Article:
The name of the satellite which shot this scene.


    The resolution of the image expressed in metres within a [2.5; 20.0] range.


    The incidence angle of the acquisition.


    The sensor family. Panchromatic sensors produce black and white images and multispectral sensors produce color images.


    The two-letter code of the station holding the image of the scene.


    The cloud coverage percentage of the scene.


    The snow coverage percentage of the scene (either 0 or 100, no intermediate value, 100 means some snow).


    Shift along the track of the scene.


    The minimum allowed shift for this scene.


    The maximum allowed shift for this scene.


    The geodetic position of the centre of the scene (using WGS-84 coordinates).

    Upper Left

    The positions of the 4 corners of the scene (using WGS-84 coordinates).

    Upper Right

    Lower Right

    Lower Left

    Sun Azimuth

    The azimuth of the sun.

    Sun Elevation

    The elevation of the sun.

    Technical Quality

    The technical quality of the reference scene.

    (*)In case you are wondering about Astrium Services GEO-Information long product ID's, SPOT uses a unique A21 code for each scene. For example: 20422620611021103321X, is better shown as 2-042,262-061102-110332-1-X where:

    In almost all cases a result as described above is to be returned even if an error has occurred.
    In case of error the status code warns you that something went wrong (it is not set to “OK”). The "Message" attribute gives you some clues to pinpoint the problem. Even some results may be provided since the API policy is to process all what it understands.
    In case of a “PartialContent” result status (loose criteria select too many scenes) the 50 most recent scenes are returned by the API.

    No result is returned only when the server encounters a critical error that it cannot handle. An http 500 error with no result and no message are sent.


    1.4.2 JSON

    The JSON format keeps the structure of objects. A JSON document always begins with ‘{‘ and finishes with ‘}’. Fields are separated by ‘,’ and are represented by a key/value pair separated by ‘:’. JSON supports different types such as String, Integer, Double, Object, Array… Strings are written within double quotes, whereas types such as Integer or Double are not. Objects are written within ‘{}’ and arrays within ‘[]’. Keys are strings and the values can be of any type defined before.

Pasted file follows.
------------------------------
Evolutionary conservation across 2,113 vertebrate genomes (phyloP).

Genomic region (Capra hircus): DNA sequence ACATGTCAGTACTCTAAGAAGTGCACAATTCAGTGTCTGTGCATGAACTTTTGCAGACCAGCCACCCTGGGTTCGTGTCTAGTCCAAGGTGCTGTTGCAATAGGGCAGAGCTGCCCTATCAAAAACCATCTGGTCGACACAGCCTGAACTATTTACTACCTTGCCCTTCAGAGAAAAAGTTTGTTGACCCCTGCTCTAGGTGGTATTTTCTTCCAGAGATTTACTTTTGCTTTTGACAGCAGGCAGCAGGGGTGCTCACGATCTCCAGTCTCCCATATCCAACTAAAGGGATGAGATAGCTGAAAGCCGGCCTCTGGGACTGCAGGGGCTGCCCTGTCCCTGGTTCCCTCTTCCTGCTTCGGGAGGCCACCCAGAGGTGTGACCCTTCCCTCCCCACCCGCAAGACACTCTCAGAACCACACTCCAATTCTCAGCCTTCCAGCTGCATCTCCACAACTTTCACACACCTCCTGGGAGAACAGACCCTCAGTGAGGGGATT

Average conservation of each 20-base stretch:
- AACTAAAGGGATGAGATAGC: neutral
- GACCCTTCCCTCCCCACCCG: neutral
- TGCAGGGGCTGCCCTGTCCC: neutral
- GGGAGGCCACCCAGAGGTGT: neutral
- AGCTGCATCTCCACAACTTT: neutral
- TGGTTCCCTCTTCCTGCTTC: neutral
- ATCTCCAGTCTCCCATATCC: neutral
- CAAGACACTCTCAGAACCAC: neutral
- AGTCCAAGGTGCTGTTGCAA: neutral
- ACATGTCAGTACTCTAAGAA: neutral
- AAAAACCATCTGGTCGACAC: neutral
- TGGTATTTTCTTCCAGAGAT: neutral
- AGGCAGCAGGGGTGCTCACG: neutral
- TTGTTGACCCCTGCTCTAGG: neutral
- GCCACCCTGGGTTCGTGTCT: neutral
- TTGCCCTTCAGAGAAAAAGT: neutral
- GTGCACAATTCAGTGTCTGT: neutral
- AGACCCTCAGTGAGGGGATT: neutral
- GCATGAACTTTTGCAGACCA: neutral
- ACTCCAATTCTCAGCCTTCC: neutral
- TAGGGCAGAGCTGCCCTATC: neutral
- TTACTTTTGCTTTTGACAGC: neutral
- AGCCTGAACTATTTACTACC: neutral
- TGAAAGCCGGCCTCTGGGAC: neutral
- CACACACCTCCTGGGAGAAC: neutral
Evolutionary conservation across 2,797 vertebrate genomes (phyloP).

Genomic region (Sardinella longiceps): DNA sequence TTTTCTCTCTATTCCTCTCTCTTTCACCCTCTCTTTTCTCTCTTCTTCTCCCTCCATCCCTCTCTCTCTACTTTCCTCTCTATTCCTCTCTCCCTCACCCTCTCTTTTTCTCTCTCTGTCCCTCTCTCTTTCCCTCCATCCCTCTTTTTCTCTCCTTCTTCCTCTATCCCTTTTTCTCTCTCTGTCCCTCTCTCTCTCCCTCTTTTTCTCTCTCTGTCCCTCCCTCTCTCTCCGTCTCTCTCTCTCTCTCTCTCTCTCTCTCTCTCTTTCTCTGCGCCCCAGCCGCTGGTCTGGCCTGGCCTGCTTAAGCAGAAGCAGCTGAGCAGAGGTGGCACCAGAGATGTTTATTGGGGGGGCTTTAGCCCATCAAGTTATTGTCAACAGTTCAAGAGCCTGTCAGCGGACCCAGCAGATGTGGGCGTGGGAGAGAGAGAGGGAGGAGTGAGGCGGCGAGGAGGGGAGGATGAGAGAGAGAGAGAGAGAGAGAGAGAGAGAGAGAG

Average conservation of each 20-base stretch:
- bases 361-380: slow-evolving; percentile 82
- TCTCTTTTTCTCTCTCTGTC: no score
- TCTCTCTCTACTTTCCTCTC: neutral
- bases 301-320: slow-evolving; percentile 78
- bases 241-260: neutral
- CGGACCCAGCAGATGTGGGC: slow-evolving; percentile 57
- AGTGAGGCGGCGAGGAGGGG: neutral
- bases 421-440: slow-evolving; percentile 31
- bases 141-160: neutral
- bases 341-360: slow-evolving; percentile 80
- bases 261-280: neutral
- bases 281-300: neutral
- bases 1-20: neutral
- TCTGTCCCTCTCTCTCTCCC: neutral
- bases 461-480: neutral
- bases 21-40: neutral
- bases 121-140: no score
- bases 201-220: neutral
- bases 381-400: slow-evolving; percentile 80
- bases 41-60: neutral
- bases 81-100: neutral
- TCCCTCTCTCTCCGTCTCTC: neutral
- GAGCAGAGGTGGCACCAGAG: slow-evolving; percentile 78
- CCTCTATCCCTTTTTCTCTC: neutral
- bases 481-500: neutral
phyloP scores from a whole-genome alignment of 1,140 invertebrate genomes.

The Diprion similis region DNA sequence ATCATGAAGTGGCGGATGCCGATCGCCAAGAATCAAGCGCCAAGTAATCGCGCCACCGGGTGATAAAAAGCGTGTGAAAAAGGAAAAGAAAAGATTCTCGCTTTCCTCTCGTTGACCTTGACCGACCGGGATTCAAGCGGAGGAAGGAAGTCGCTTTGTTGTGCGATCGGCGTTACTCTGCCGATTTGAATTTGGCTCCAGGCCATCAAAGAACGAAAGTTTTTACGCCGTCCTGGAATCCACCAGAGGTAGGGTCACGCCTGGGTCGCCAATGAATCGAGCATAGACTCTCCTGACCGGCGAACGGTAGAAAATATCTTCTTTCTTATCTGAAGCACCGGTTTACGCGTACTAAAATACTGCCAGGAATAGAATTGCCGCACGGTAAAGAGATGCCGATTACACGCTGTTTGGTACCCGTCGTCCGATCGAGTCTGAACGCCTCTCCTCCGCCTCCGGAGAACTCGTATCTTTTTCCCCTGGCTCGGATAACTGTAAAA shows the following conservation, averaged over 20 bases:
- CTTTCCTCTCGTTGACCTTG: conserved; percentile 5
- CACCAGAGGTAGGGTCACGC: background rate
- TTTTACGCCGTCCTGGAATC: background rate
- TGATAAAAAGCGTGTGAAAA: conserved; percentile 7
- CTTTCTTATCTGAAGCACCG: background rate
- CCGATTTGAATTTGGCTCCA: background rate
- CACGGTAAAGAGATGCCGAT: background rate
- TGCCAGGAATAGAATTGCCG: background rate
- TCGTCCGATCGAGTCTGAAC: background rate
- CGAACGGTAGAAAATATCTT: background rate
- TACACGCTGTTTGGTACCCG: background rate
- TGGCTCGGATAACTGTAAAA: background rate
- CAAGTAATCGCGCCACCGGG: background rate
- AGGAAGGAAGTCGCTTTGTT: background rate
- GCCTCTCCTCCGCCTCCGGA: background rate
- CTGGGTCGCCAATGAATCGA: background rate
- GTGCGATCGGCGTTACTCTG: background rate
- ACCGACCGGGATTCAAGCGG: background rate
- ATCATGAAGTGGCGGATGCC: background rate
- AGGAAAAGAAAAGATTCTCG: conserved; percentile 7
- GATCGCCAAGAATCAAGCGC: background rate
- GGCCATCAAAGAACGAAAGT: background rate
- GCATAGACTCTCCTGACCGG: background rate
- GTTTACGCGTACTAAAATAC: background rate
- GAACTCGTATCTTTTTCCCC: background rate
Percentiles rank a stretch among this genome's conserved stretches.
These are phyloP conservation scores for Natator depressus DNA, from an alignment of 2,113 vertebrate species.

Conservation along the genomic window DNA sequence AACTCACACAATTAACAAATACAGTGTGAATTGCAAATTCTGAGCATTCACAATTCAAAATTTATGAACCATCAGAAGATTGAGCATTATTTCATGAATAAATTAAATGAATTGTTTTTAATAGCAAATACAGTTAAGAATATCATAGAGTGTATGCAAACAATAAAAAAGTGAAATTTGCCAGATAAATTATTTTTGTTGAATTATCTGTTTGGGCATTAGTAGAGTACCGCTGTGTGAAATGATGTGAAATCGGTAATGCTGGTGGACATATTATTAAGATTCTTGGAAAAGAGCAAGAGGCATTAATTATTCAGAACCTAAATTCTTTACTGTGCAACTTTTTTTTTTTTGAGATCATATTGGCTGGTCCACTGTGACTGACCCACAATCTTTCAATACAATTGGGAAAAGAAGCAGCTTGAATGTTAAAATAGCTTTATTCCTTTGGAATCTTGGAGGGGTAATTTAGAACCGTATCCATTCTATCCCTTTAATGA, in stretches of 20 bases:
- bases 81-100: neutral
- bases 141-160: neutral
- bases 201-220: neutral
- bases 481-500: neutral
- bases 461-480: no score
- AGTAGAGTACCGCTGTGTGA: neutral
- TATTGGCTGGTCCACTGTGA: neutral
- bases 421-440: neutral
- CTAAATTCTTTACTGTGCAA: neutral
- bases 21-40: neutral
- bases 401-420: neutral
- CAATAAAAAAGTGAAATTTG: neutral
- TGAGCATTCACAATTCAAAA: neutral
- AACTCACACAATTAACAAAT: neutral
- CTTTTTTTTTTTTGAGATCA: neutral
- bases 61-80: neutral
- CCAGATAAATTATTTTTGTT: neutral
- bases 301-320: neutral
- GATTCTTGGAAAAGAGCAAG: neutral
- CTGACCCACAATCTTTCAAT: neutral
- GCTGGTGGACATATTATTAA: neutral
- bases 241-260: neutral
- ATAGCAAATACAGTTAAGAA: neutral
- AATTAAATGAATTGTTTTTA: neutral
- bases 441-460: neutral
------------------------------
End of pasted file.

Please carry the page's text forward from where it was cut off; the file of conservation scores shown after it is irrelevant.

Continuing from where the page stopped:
Some examples:

    A correctly processed two-scene result:










      "Id":"21252720601070831482P",    "ImageUrl":"http:\/\/\/catalog\/spot\/img\/getImage.aspx?ST=S&SN=19057151&SF=0&FT=JPG",















      "UpperRight":{"Latitude":38.998600006103516, "Longitude":40.7825}



























    Please note a “PartialContent” code does not mean no scene is returned, any value different of “Ok” and “PartialContent” means a void result due to some error (usually bad input criteria).

    An incorrectly processed scene search, the input geographic filter is wrong:



      "Message":"Rectangle.bottomRight [long=13 ; lat=48454] must be in [-360 ; +360] for longitude and [-180 ; +180] for latitude (WGS-84 CoordinateRefSystem).",




    1.4.3 KML

    KML is an XML-based language schema for expressing geographic annotation and visualization on two-dimensional maps and three-dimensional Earth browsers. KML was developed for use with Google Earth but can also be used with Google Maps, ArcGIS Explorer, Microsoft Virtual Earth, etc. The KML file specifies a set of features (placemarks, images, polygons, 3D models, textual descriptions, etc.) that permits to define the appearance and layout of geospatial data and text.